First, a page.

I think you idealize whatever you don't have in front of you. Right now, I'm editing my thesis on Avid and Final Cut Pro, and I idealize my days in front of the flatbed. The constraints and limits of that method actually make things simpler. When it's harder to edit, you do a lot of work on the shooting end. With the production I'm editing on Final Cut Pro [a non-linear editing system], I find myself shooting a lot of footage and being sloppier in production because I know I can fix it in post. So, overall, I'm definitely glad that I had the experience editing on the flatbed because it will help me remember not to shoot as if I'm shooting with a fire hose and be more judicious.

Was it challenging to edit this film, considering its personal nature?
Yes, it was very difficult at first. I would hole myself up in the editing room with a huge spinning flatbed with footage that meant so much to me, and I would just freeze. I would be at a cut and try various options, but different voices would be telling me: "Why are you making such a personal film?" "This is going to be cheesy," "Personal films suck."

What happened was amazing. From the beginning, I had told my teacher and classmates that I was making it for an audience of one. I imagined giving the film to my mom or her sitting and watching it. When I could imagine her doing that, I was able to put myself in her shoes. At that point, the film no longer seemed too cheesy or too personal, and the cuts and tone of the piece fell into place.

How did the structure of the film evolve?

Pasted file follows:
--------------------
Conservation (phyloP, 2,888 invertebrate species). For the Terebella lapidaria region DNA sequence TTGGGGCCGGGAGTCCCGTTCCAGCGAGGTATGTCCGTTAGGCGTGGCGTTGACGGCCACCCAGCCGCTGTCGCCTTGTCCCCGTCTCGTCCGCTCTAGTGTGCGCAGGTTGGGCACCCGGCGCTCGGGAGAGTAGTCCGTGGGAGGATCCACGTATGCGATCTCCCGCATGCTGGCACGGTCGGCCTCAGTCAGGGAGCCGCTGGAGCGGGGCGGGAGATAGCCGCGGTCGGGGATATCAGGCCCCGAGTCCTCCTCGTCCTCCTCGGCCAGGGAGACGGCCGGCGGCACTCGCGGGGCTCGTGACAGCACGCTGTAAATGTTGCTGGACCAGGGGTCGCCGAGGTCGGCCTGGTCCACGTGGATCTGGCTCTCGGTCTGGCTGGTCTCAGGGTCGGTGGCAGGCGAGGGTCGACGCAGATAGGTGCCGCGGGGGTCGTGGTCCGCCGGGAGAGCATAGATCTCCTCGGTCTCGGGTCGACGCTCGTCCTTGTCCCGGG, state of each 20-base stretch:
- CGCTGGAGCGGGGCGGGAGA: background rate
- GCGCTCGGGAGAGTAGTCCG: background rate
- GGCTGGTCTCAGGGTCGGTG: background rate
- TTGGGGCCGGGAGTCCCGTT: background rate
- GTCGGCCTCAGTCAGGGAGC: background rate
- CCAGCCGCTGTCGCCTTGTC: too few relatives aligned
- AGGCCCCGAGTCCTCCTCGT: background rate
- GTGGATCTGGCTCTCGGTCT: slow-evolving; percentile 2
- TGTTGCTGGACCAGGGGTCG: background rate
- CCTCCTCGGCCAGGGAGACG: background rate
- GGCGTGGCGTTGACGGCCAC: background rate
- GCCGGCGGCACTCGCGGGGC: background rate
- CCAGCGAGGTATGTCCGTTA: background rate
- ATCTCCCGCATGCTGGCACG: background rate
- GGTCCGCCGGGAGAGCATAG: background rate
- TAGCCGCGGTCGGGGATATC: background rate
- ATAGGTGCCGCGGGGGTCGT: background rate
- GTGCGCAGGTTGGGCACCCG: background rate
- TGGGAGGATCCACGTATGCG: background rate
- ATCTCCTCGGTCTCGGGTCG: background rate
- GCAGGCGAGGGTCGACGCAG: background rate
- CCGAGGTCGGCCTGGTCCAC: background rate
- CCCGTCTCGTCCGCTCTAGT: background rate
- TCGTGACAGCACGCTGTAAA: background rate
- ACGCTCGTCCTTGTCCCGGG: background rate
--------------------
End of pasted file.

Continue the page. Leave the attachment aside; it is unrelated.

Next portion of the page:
At present, the film is a chronological account about my mother combined with insertions about my own life. Originally, I was going to sandwich her story with mine --introduce the film, tell my mother's story and return at the end. However, after screening for my classmates, I found that the film was getting too heavy. I wanted it to feel serious, but not manipulated. So, in order to alleviate the tone, I interspersed my story throughout the film.

How was your experience at the Sundance Film Festival?
It was bittersweet. On the plus side, I received an honorable mention and signed a two-year deal with the Sundance Channel. Many of my family members arrived during the festival, which made it hectic but also meaningful. The only negative side was my perception of the market side of the festival. People would come up to me and say, "I've heard such great things about your film and I've been really looking forward to meeting you, etc., etc." When we started, I realize they hadn't seen the film and didn't realize it was a documentary, let alone a personal one.

So I felt like a fish in a sea that I did not recognize since I didn't happen to have a screenplay in the back of my pocket that I was trying to shop around. It was a venue where projects were bought and sold, but I was just there to show my film.

At Sundance I caught a glimpse of a possible future, but I wasn't interested in that future although it's a viable way to make a living. I wouldn't want to come there year after year to make deals that will last for 12 months and put food on my table.

What's your next project?
It involves the countdown to the year 2000. It's a collage of home video, stills and film from all over the world and includes interviews with an 87-year-old Jesuit scholar as well as a bright-eyed idealistic peer who is attending Stanford. It's still up in the air as to whether or not it's going to work. Most likely, I will also experiment with the images as I did with "This Is for Betsy Hall."

© 2000, EditorsNet